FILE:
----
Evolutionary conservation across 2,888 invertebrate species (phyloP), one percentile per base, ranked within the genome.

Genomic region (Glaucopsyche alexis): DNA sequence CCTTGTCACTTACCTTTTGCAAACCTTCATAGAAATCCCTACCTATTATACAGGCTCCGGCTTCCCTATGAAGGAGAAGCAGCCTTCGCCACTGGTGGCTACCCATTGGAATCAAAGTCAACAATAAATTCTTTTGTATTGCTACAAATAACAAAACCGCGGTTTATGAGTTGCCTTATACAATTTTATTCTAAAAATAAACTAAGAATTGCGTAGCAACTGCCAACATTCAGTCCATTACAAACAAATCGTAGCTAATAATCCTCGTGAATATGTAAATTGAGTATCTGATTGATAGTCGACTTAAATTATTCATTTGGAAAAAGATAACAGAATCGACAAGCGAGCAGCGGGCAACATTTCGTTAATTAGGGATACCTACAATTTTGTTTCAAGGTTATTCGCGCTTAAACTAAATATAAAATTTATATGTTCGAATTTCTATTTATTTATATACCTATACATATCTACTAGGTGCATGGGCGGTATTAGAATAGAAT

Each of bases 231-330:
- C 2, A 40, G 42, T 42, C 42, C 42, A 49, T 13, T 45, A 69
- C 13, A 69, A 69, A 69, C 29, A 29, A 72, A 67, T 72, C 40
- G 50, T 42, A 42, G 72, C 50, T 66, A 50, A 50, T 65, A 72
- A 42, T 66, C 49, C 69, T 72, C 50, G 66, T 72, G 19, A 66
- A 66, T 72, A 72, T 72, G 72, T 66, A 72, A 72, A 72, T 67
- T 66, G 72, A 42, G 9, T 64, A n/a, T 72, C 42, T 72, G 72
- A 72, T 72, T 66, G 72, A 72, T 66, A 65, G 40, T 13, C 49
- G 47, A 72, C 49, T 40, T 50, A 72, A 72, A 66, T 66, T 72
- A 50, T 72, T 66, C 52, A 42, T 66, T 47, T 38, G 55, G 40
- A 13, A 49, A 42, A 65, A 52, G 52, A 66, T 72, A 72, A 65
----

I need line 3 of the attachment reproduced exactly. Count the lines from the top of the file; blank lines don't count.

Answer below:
Each of bases 231-330: